2.8. MTT Cytotoxicity Assay

For the determination of the cytotoxic effect of tested compounds, normal (control) and cancer cell lines cells were tested at a concentration of 2.5 × 104 cells cm2 in appropriate culture medium into 96 well microplates (VWR, Radnor, PA, USA). Cells were preincubated with four different concentrations of tested compounds: 0.5, 0.25, 0.125 and 0.0625 mg mL–1 for 24 h, 72 h and 120 h in cell incubator. After the incubation, MTT labelling reagent (final concentration 0.5 mg mL–1) and solubilizing solution were added according to the protocol. The samples absorbance was measured using a microplate reader (Multiscan FC; Thermo Fisher Scientific, Waltham, MA, USA) by 570 nm wavelength, 620 nm for reference.

2.9. Fluorescent Staining

Cellular studies 12-well plates were used, cell density 3 × 105 per well. After 24 h and 48 h of incubation with tested compounds (0.0625 mg mL–1), the samples were fixed according to standard protocol. Tubulin (green; AlexaFluor-488 mouse anti-β-tubulin IgG; BD Biosciences, San Jose, CA, USA, Pharminogen; cat. 558605), vimentin (infra-red; I: rabbit-anti-vimentin IgG; GeneTex, Irvine, CA, USA; GTX100619; II: chicken-anti-rabbit-AlexaFluor647 IgG; ThermoFisher, Waltham, MA, USA) and counterstained nuclei (blue; Hoechst 33258; Sigma-Aldrich, Darmstadt, Germany) and F-actin (red; AlexaFluor546-phalloidin; ThermoFisher, Waltham, MA, USA). Next, the samples were washed 5 times with deionized water and prepared for imaging with Fluorescent Mounting Medium (Dako Omnis, Agilent, Santa Clara, CA, USA).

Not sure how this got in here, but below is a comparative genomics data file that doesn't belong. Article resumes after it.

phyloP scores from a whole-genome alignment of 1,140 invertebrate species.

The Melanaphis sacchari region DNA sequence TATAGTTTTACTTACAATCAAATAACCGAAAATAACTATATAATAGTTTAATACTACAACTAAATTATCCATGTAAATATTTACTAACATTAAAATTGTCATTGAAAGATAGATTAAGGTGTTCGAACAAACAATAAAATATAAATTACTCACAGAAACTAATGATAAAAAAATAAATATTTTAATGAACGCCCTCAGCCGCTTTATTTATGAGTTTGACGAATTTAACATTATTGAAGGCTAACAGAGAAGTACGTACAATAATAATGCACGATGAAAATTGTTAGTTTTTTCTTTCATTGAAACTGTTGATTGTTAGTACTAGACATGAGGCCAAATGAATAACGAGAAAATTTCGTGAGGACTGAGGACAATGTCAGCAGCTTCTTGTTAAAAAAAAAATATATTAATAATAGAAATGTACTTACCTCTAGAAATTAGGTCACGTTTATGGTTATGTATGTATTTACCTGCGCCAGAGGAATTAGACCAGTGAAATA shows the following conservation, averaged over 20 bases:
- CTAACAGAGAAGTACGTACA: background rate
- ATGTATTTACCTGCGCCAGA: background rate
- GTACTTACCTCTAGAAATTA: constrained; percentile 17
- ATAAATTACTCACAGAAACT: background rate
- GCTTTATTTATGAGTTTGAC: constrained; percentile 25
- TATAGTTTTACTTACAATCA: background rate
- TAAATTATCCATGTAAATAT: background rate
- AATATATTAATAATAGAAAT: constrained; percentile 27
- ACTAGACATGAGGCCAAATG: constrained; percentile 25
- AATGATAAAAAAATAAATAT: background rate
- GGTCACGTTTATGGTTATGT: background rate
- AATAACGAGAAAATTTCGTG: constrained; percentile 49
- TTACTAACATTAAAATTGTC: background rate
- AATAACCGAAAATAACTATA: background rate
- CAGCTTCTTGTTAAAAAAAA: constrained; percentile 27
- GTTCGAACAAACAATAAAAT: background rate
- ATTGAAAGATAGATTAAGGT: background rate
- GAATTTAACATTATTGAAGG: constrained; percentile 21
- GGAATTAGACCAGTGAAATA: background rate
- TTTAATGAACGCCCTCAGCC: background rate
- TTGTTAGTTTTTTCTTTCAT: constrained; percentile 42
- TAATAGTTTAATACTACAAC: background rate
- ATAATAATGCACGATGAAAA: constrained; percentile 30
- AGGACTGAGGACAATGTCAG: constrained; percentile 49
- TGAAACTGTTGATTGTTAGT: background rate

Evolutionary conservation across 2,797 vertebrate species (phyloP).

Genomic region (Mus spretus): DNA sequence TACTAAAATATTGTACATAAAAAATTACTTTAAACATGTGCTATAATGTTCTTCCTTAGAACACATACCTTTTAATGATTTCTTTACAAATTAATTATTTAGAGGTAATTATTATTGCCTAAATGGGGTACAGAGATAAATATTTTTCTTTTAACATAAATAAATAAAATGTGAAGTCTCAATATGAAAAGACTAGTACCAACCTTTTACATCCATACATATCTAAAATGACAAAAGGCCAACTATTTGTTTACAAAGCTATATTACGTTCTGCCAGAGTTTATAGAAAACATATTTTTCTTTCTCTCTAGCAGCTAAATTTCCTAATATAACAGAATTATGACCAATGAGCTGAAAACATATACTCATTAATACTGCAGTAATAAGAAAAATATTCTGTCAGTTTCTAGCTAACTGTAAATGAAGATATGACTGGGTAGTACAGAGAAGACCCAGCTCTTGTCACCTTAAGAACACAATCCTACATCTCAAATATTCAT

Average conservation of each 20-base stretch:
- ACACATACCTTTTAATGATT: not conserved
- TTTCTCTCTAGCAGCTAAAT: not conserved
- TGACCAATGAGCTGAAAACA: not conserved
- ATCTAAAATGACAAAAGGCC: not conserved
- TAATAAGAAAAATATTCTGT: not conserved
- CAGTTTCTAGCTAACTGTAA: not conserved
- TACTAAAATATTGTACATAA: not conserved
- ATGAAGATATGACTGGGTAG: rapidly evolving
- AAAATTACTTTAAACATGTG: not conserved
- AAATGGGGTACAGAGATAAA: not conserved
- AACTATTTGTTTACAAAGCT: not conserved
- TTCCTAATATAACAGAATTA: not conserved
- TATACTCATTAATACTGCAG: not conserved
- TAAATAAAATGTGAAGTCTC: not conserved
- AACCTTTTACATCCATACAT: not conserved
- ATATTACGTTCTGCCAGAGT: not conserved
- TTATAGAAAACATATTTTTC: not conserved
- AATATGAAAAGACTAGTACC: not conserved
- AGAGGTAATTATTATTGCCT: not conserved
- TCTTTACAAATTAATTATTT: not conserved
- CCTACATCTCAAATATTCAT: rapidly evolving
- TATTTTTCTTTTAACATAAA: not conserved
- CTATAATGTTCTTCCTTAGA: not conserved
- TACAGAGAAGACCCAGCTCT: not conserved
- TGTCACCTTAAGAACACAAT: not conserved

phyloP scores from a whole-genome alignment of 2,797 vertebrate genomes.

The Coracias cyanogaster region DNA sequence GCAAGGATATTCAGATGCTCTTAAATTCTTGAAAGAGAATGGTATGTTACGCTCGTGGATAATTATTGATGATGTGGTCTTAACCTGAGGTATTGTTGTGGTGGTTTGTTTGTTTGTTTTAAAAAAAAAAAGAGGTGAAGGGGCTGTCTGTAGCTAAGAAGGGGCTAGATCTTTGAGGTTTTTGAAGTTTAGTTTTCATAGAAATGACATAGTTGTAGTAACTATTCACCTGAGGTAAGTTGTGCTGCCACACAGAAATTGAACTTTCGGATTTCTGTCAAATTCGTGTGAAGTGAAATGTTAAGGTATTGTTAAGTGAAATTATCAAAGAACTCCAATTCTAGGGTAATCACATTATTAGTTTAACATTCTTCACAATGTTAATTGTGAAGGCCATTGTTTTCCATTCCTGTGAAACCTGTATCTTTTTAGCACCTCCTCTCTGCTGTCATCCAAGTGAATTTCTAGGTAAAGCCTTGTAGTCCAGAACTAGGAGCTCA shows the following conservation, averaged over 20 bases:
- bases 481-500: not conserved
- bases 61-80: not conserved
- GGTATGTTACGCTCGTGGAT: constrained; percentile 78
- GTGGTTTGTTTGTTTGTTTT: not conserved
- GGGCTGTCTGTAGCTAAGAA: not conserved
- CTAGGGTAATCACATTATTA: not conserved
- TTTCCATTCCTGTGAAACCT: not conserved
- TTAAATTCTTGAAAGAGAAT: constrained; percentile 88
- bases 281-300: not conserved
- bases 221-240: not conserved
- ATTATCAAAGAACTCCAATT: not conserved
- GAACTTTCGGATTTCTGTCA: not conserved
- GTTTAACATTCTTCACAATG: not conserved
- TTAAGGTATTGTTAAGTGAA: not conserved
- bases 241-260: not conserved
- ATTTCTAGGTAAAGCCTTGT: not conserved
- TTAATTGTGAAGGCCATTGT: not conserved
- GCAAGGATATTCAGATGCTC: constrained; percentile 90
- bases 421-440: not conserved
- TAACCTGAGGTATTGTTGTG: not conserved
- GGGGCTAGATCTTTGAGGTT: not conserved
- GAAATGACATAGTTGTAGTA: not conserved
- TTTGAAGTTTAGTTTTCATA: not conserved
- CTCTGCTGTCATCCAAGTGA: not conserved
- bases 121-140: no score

2.10. Transmigration Assay